“Then food has to be taken into the system again.”
No matter what topic the Officials chose, the conversation invariably reverted to the subject of eating; which only increased their appetite more and more. So they decided to give up talking altogether, and, recollecting the Moscow Gazette that the one of them had found, they picked it up and began to read eagerly.
BANQUET GIVEN BY THE MAYOR
“The table was set for one hundred persons. The magnificence of it exceeded all expectations. The remotest provinces were represented at this feast of the gods by the costliest gifts. The golden sturgeon from Sheksna and the silver pheasant from the Caucasian woods held a rendezvous with strawberries so seldom to be had in our latitude in winter…”
“The devil! For God’s sake, stop reading, your Excellency. Couldn’t you find something else to read about?” cried the other Official in sheer desperation. He snatched the paper from his colleague’s hands, and started to read something else.
“Our correspondent in Tula informs us that yesterday a sturgeon was found in the Upa (an event which even the oldest inhabitants cannot recall, and all the more remarkable since they recognised the former police captain in this sturgeon). This was made the occasion for giving a banquet in the club. The prime cause of the banquet was served in a large wooden platter garnished with vinegar pickles. A bunch of parsley stuck out of its mouth. Doctor P—— who acted as toast-master saw to it that everybody present got a piece of the sturgeon. The sauces to go with it were unusually varied and delicate—”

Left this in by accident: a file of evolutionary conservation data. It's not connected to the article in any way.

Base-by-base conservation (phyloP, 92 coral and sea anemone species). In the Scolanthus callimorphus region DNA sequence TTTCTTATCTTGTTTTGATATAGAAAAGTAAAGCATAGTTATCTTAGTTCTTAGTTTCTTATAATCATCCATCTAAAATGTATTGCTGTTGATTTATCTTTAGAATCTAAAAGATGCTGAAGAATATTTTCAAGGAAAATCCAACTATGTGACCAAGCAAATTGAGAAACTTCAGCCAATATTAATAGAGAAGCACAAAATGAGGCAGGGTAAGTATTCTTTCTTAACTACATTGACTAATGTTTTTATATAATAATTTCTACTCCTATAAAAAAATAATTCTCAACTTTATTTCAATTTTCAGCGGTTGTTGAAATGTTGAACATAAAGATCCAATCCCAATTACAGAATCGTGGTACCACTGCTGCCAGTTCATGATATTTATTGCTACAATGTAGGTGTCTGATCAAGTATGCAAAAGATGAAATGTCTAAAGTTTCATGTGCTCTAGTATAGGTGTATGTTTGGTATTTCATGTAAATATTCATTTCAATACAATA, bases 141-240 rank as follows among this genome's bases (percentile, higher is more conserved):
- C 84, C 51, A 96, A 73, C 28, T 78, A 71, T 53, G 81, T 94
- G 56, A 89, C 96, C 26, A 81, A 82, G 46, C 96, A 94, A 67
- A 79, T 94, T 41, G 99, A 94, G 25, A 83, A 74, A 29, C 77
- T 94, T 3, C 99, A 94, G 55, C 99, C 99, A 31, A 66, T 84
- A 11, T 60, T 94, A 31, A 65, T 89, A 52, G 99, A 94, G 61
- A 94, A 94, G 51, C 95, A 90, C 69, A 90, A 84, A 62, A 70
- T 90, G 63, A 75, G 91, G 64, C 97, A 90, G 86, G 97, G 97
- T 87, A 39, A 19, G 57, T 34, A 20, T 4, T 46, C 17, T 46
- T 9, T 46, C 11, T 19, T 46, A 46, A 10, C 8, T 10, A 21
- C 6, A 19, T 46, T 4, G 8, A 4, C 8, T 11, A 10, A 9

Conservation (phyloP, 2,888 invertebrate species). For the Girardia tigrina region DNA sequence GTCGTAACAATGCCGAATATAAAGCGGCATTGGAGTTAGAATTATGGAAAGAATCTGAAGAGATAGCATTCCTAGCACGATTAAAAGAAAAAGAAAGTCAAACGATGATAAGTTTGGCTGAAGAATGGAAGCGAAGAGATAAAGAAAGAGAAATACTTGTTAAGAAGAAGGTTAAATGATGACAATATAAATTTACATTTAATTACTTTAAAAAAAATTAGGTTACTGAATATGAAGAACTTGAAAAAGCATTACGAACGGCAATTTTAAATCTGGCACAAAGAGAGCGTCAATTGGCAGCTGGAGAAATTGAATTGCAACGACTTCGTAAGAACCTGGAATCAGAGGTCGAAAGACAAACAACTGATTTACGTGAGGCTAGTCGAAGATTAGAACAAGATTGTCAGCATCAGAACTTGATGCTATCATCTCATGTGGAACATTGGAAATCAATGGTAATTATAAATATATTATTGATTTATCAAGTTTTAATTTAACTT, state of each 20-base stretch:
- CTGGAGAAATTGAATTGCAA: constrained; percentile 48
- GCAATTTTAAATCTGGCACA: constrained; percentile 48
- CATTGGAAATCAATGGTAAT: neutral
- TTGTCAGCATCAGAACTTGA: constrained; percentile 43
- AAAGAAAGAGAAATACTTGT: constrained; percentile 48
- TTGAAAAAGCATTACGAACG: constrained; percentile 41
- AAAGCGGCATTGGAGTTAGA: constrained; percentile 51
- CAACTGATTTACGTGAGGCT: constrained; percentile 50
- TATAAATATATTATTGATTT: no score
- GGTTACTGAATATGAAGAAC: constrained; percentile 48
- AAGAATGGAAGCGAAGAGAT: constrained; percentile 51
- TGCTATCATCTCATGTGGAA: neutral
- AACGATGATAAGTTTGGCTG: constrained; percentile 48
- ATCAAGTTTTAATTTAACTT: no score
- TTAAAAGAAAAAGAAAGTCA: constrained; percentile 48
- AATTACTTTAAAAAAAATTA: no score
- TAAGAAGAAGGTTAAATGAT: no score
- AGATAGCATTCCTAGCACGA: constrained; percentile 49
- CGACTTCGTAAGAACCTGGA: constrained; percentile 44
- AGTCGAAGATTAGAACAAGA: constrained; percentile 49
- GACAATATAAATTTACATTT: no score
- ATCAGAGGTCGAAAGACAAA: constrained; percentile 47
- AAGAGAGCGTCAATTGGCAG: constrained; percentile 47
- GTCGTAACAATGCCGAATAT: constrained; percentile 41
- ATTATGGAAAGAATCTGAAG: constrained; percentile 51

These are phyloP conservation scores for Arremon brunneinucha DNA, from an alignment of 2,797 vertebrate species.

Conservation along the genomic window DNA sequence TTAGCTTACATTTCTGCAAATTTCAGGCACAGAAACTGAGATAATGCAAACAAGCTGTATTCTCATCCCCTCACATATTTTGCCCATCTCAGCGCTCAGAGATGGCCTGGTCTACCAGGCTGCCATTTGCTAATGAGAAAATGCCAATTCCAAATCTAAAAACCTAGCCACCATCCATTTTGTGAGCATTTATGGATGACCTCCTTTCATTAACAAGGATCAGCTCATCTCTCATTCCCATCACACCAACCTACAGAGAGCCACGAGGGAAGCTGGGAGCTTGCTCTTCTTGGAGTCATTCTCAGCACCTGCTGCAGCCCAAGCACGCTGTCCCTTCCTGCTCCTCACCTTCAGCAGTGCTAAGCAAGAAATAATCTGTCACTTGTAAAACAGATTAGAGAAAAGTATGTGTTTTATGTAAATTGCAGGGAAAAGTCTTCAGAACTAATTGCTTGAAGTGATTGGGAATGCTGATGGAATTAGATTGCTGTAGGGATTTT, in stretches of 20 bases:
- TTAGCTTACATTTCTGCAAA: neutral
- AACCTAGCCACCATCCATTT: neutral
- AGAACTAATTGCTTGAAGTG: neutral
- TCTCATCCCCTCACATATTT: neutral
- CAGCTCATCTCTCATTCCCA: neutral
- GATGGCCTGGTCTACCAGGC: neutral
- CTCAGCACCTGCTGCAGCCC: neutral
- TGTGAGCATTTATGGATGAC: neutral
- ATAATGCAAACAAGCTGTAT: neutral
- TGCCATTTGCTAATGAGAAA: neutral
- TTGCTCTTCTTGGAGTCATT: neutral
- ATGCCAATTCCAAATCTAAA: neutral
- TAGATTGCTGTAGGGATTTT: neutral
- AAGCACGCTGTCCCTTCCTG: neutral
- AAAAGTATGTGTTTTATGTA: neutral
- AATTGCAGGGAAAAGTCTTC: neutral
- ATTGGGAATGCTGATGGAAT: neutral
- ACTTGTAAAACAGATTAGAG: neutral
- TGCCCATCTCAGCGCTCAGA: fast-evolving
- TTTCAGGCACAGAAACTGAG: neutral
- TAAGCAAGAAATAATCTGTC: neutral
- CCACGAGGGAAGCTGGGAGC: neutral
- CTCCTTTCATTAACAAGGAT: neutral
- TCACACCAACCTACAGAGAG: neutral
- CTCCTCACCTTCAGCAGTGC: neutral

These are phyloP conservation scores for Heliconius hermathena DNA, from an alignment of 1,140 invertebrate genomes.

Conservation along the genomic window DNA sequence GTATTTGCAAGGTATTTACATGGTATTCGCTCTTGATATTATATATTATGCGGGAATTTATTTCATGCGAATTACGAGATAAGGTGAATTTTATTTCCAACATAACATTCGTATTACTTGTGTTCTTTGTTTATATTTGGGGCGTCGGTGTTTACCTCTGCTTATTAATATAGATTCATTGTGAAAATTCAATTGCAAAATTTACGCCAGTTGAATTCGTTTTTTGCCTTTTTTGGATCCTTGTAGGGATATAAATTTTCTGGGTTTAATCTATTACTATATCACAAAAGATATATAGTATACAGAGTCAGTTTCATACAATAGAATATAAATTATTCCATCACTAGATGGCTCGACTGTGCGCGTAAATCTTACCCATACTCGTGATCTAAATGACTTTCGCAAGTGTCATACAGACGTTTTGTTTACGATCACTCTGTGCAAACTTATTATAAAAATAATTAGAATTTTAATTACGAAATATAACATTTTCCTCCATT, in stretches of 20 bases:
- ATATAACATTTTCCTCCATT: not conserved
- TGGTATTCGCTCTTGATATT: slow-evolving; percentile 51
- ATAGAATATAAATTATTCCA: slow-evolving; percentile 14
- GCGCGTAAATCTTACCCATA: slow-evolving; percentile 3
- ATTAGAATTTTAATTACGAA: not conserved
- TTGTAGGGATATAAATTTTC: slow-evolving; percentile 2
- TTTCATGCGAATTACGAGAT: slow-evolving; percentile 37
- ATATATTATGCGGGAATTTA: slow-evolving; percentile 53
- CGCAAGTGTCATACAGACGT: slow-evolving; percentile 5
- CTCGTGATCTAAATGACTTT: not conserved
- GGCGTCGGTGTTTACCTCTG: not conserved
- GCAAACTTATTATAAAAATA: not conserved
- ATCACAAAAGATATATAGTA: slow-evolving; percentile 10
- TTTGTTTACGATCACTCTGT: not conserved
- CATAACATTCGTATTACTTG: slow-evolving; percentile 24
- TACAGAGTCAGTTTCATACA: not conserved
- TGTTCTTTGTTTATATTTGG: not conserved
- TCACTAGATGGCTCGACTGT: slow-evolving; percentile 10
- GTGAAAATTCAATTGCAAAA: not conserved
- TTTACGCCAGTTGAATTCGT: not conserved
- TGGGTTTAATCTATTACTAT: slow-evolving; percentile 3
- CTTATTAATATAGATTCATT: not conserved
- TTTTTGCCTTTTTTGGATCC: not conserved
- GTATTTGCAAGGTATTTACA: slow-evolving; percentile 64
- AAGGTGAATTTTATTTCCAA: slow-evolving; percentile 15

“Permit me, your Excellency, it seems to me you are not so careful either in the selection of reading matter,” interrupted the first Official, who secured the Gazette again and started to read:
“One of the oldest inhabitants of Viatka has discovered a new and highly original recipe for fish soup; A live codfish (lota vulgaris) is taken and beaten with a rod until its liver swells up with anger…”
The Officials’ heads drooped. Whatever their eyes fell upon had something to do with eating. Even their own thoughts were fatal. No matter how much they tried to keep their minds off beefsteak and the like, it was all in vain; their fancy returned invariably, with irresistible force, back to that for which they were so painfully yearning.
Suddenly an inspiration came to the Official who had once taught handwriting.